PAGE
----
Anyways, getting back to the main focus of this post, can you believe that Cushing won the award again despite the fact that the panel knew he tested positive for a banned substance during the season? A lot of people arguing in favor of Cushing have said that the positive test came at the beginning of the season and his performance after speaks for itself. To that I say big deal. The fact of the matter is that Cushing tested positive for a banned substance. Just because it was early on in the season doesn't mean he didn't benefit from it, especially when you consider all of the rumblings about Cushing's alleged steroid use long before he got to the NFL.
One NFL general manager, requesting anonymity, offered this scorching view: "We did our research on him before the draft last year and we concluded he was a chronic steroid user dating back to high school. More than a few people were surprised when he passed the steroid tests at the combine. I think the guy became a pro at masking it, until he was caught. I definitely would have taken my vote back on that award if I had one."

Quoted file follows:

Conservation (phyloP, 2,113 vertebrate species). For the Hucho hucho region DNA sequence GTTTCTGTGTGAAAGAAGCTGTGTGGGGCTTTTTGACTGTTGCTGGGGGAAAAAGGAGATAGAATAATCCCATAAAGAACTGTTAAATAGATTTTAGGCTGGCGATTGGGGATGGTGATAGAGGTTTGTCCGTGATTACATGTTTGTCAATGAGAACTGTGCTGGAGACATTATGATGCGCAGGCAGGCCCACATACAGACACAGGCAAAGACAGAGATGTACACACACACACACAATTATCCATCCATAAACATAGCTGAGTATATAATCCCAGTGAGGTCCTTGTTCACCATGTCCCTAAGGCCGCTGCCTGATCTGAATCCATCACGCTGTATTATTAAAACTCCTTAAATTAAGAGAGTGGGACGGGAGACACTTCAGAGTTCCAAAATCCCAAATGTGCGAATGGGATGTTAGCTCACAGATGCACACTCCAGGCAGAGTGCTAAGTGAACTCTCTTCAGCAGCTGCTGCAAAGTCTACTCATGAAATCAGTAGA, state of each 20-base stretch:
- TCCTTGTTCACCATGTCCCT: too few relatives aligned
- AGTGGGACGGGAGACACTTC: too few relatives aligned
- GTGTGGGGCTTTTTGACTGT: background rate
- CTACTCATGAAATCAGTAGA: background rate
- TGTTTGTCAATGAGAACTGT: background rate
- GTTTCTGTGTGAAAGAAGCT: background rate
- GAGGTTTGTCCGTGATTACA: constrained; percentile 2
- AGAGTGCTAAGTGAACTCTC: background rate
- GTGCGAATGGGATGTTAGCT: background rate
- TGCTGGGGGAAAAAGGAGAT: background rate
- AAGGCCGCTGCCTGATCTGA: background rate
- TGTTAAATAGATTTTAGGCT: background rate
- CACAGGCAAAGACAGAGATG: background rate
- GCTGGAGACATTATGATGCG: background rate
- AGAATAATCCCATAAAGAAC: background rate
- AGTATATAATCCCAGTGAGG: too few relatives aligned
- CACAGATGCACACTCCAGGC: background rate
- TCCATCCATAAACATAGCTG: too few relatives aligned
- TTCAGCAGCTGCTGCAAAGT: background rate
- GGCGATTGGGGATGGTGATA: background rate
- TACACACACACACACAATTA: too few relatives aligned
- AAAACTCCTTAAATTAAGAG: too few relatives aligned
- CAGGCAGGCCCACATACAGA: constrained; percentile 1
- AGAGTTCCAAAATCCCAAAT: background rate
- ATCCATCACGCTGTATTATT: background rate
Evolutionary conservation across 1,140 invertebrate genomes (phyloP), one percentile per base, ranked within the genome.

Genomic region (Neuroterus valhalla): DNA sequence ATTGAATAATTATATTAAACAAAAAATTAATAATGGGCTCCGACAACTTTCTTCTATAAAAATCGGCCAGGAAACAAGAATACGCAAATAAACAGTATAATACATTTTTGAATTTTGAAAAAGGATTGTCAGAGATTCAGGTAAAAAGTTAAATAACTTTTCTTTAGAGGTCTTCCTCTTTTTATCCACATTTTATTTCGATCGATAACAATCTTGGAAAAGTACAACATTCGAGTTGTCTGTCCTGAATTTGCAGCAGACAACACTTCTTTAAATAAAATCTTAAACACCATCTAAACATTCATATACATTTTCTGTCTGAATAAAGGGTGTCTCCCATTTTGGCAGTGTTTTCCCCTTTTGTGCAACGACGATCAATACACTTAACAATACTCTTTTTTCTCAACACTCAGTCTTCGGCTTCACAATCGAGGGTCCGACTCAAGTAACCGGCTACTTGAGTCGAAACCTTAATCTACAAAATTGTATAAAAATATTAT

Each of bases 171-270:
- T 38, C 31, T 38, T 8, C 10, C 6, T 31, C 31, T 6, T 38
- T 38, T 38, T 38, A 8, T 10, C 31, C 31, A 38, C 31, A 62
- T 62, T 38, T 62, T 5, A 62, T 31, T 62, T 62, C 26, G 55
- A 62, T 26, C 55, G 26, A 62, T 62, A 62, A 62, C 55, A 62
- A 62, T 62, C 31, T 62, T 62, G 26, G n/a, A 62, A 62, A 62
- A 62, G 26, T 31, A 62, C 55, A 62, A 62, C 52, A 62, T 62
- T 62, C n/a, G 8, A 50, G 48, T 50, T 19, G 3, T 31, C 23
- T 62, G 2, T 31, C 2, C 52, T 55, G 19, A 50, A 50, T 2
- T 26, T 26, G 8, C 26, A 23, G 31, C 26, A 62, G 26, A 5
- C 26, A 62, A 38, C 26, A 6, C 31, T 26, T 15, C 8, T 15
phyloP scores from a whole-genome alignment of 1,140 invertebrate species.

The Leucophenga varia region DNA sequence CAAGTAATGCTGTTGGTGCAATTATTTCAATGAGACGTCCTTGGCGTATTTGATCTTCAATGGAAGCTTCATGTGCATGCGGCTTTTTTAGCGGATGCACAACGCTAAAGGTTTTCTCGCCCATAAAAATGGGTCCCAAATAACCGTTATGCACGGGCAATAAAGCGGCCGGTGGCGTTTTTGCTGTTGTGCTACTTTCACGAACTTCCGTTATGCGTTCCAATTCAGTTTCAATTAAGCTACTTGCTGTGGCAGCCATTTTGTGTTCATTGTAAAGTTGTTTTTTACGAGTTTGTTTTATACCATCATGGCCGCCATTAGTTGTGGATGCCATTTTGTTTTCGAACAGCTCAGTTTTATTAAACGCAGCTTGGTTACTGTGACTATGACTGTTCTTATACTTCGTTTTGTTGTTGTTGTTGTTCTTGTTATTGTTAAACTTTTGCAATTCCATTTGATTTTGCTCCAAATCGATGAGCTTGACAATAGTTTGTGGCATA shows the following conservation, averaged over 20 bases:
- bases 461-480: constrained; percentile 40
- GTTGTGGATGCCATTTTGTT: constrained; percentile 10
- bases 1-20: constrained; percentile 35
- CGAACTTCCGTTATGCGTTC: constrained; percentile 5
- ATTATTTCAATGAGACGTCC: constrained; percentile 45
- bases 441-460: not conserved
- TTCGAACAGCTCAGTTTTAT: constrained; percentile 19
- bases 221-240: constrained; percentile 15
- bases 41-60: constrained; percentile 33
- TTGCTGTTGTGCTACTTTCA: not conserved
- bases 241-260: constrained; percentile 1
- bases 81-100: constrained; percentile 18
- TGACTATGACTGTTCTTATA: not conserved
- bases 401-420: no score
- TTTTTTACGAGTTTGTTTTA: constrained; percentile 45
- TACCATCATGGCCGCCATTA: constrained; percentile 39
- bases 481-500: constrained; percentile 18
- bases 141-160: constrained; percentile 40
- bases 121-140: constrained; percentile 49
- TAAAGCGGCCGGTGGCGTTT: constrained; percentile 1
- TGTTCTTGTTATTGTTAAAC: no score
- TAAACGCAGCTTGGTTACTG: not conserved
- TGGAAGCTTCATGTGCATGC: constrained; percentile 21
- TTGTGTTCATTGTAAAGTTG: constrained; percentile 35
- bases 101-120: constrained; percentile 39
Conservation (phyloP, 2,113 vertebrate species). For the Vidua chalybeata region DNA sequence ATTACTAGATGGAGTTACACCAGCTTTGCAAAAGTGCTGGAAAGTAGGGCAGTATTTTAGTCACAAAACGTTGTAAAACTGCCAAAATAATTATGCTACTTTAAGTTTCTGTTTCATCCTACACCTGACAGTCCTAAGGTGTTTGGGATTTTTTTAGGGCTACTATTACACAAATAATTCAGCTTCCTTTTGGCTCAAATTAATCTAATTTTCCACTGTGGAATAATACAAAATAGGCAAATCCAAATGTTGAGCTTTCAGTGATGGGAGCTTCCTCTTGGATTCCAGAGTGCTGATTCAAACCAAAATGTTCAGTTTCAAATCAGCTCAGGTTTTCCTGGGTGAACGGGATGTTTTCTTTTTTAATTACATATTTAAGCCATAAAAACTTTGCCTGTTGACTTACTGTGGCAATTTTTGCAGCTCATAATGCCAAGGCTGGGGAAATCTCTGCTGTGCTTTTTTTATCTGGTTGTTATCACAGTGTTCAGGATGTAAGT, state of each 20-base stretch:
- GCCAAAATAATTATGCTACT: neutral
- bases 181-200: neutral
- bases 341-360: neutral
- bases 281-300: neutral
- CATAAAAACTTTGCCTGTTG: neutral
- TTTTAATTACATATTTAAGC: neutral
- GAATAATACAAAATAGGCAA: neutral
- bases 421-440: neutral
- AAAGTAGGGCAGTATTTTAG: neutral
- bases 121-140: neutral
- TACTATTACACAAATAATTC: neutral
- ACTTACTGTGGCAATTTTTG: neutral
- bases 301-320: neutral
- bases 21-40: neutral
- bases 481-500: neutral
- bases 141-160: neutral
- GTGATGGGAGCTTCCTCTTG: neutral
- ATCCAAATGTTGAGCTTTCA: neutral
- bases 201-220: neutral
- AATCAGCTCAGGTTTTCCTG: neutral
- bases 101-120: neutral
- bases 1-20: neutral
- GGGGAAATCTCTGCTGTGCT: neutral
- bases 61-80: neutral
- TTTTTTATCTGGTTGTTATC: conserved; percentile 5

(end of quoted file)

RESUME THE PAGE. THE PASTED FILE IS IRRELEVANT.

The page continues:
As Ross Tucker brought up on SI.com, it really is even more troubling that Cushing tested positive for hCG. It would be one thing if he tested positive for flat out using a steroid, but instead he tested positive for something that is commonly used to mask steroid use, as the quote above hinted at. Cushing's defense that he didn't test positive for a PED may be true, but that doesn't mean that he wasn't using them.
One former USC teammate of Cushing once told me that he strongly suspected that Cushing was taking some type of PED. "I don't know for sure that he takes anything," the player said, "but every time he goes back to New Jersey for a while over the summer and then comes back to Los Angeles he looks like a different person. It is unreal."